In 1977, I was 10 years old and on holiday with my parents in an uninspiring (and no doubt rain-soaked) coastal town in North Wales. We were walking down the high street when we passed a bookshop. Something in the window caught my eye and I stopped, refusing to move a step further.
As I stared at the book on display—the posthumously published autobiography of Agatha Christie—I became possessed by a sense of longing that took me by surprise.
At that point I don’t think I had read any Christie, but my grandmother was an avid fan, and as a precocious aspiring writer, I wanted to know all about the Queen of Crime, particularly the secrets of her success (she is still the bestselling novelist of all time).
My parents dragged me away from the shop, refusing to purchase the book for me—they thought it was too “grown-up”—yet my interest in Christie only increased, and I soon devoured book after book. At 12, when my English teacher asked his students to write an extended piece of fiction, I handed in a 46-page story entitled “The German Mystery,” which I still have. From its opening lines it’s not hard to spot the source of my inspiration:
“Dr Bessner’s frail hand reached inside the ebony box and took out a white cyanide pill. He placed it in his dry mouth and swallowed with a loud gulp. There was a small whimper, his body jumped and fell back in his black leather car seat, gave a last gasp and he was dead.”
Throughout my teenage and adult life I kept returning to Christie’s books, especially when I was writing the biographies of dark subjects such as Patricia Highsmith, Sylvia Plath and Alexander McQueen. Yet it wasn’t until I moved to Devon, the location of Christie’s Greenway estate (now operated by the National Trust and open to the public), that I started to think about writing a novel about her.
I had always been fascinated by the 11 days in December 1926 when Christie disappeared—she abandoned her car in Surrey, leaving behind her fur coat and driving license. The police suspected that she might have been murdered by her husband, Archie, who wanted to leave her for his mistress, Nancy Neele. The search for clues involved 15,000 volunteers, airplanes and sniffer dogs, and the sensational story even made the front page of the New York Times. Christie—who was discovered at a hotel in Harrogate, Yorkshire, after checking in under the name Mrs. Neele—always maintained that she had been suffering from amnesia, but there were many elements of that claim that simply did not add up. My imagination started to work, and using police and newspaper reports as a framework, I came up with a crime story, an alternative history about why she disappeared.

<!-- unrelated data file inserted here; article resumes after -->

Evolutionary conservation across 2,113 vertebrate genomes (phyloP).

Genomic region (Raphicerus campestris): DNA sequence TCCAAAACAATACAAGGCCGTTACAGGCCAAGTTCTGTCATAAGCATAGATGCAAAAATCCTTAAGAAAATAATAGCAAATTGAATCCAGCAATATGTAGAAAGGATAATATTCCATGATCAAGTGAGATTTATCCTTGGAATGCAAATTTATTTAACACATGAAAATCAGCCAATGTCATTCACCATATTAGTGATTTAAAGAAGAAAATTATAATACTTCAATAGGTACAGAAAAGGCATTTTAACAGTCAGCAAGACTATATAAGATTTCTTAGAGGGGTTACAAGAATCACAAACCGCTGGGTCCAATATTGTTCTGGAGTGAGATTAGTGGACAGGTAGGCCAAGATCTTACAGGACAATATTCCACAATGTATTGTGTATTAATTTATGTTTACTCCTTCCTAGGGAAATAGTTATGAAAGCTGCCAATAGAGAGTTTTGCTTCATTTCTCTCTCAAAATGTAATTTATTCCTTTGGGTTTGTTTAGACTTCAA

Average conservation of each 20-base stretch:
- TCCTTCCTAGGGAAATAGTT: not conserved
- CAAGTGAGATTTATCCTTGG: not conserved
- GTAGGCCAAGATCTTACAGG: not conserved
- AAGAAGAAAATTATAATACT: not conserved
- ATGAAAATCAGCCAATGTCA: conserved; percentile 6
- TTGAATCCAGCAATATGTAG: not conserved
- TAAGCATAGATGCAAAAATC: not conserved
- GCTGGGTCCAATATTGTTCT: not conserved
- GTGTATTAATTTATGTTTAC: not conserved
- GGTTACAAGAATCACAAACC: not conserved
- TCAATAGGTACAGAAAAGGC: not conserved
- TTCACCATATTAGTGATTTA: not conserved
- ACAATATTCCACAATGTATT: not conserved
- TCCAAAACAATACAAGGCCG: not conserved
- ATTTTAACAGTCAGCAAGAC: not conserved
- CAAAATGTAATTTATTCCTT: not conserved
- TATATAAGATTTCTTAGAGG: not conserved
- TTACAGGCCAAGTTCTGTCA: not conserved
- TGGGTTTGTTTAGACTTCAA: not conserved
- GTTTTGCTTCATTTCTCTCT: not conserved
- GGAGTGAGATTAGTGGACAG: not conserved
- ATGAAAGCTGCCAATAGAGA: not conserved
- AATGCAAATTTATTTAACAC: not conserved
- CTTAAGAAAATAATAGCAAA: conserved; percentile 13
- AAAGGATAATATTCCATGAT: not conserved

We meet Christie when she is at her most vulnerable: Her mother had died earlier in 1926, her writing is not going well, and she has just discovered that her husband wants to leave her for another woman. In London to visit her literary agent, she is waiting for a tube when she feels someone push her into the path of the oncoming train. At the last minute, a doctor pulls her back to safety but the medic, Dr. Patrick Kurs, turns out to be a blackmailer with a sadistic streak.
At the end of the first chapter Kurs outlines his sinister plan: He wants Christie to kill on his behalf. “You, Mrs. Christie, are going to commit a murder,” he says to her. “But before then, you are going to disappear.” We know she disappeared in real life, but the question my novel poses is this: Christie wrote about murder, but would she—could she—ever commit one herself?
Andrew Wilson is a British journalist and the author of four biographies (including the award-winning Beautiful Shadow: A Life of Patricia Highsmith), several other nonfiction books and a novel, The Lying Tongue. A Talent for Murder, Wilson’s fictional take on the real-life 1926 disappearance of Agatha Christie, will be released in the U.S. on July 11.